Senate leaders are on board with the push to delay using Common Core-based tests to evaluate students and teachers, too.
Senate Co-Leaders Jeff Klein, D-Bronx, and Dean Skelos, R-Nassau County, issued a joint statement Tuesday with Senate Education Committee Chairman John Flanagan, R-Nassau County, calling on the state to wait two years before using Common Core test scores in “high-stakes decisions” involving students and teachers.
The senators also called on the state Education Department to delay the creation of a statewide database of student data—operated by inBloom, a third-party non-profit—for at least a year.
The statement was issued a few hours after Assembly Speaker Sheldon Silver, D-Manhattan, and Assembly Education Chairwoman Cathy Nolan, D-Queens, issued a near-identical call.
“Unless the Board of Regents acts to alleviate the concerns of parents, teachers and other educators, we call on the Regents to delay the use of Common Core tests for high-stakes decisions about teachers, principals and students for a minimum of two years,” the Senate leaders’ statement reads.
In response, state Education Commissioner John King and Regents Chancellor Merryl Tisch issued their own joint statement, noting that a panel tasked with recommending adjustments to the state’s Common Core implementation will report to the Board of Regents next week.
“The Board of Regents and State Education Department will continue to work to improve implementation of the Common Core in our schools and all the laws and regulations we administer in furtherance of educational excellence,” Tisch and King said.
Here’s the full statement from Klein, Flanagan and Skelos:
“We continue to support the goals of an improved education curriculum that increases standards and ensures that students are college and career ready.
“However, after having spent months listening to parents, teachers, administrators and educational professionals at public hearings conducted throughout New York State, it is our belief that while the implementation of Common Core Learning Standards may have been well intended, it has been poorly executed.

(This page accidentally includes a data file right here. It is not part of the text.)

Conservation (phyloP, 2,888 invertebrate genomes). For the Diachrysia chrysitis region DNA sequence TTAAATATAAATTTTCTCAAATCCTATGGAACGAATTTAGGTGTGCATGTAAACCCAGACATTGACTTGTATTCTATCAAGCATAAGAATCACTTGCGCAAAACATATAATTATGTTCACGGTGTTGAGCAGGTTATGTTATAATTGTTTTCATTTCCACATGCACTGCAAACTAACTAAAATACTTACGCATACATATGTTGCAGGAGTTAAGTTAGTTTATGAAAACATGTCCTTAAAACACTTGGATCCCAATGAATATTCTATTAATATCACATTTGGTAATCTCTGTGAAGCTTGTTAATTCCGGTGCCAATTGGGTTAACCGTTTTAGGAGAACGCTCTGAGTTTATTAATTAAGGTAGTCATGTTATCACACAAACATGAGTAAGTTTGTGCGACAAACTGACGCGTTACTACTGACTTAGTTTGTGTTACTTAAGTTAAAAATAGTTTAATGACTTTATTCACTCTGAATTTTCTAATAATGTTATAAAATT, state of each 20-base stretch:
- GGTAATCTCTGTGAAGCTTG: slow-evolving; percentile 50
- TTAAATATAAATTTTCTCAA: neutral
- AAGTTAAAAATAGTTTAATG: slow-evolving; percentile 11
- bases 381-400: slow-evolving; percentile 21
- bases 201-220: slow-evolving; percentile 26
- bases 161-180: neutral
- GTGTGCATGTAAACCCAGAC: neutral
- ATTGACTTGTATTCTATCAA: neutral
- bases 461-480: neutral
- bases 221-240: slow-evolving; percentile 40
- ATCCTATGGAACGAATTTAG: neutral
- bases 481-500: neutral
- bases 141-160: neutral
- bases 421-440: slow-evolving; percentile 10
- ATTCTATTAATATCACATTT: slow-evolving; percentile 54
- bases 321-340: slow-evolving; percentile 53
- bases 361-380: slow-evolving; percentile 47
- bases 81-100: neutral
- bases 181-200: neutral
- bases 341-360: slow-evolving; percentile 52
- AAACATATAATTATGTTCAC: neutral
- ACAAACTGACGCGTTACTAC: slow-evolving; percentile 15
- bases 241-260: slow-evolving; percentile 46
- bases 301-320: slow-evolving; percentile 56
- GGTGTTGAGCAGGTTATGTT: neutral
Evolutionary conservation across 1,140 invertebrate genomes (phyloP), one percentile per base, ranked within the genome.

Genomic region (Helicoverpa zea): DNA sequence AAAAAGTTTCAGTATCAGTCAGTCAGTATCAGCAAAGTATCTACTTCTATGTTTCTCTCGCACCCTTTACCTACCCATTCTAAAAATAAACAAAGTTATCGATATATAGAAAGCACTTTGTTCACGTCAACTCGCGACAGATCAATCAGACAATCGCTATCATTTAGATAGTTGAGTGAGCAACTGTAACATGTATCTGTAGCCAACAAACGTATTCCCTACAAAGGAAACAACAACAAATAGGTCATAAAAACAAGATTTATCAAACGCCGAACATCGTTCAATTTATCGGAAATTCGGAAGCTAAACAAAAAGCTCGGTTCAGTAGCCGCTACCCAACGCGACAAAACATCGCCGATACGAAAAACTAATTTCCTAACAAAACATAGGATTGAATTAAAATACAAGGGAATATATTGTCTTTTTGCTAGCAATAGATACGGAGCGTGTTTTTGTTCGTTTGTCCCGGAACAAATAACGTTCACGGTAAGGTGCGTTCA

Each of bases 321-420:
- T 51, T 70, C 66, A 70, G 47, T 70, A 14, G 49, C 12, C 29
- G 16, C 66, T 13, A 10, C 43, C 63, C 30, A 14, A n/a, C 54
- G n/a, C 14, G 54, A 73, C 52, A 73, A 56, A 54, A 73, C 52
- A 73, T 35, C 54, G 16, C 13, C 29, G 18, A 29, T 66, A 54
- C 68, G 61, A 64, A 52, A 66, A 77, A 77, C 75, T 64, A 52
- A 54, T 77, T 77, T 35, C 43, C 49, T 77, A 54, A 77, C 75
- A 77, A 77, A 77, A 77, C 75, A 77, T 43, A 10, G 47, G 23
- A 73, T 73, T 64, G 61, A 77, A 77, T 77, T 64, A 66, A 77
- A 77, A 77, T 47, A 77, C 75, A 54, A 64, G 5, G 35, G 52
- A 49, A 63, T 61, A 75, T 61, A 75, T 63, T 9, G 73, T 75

“We continue to have grave concerns over this flawed roll-out. Unless the Board of Regents acts to alleviate the concerns of parents, teachers and other educators, we call on the Regents to delay the use of Common Core tests for high-stakes decisions about teachers, principals and students for a minimum of two years. During this time, SED should continue to develop curricula aligned with higher standards and assist local school districts in developing their own curricula so teachers can successfully implement higher learning standards and help students reach their maximum potential.
“In addition, students, parents, teachers, privacy experts and school administrators have raised serious concerns about the ability of unauthorized third-parties to access personally identifiable information (PII) of students, teachers and principals that will be collected on the state-wide Education Data Portal (EDP). Therefore, we reiterate our call for the Regents to delay operation of the Education Data Portal for at least one year.
“In the end, our goal must continue to be the development of higher learning standards in the best interest of our students and their futures.”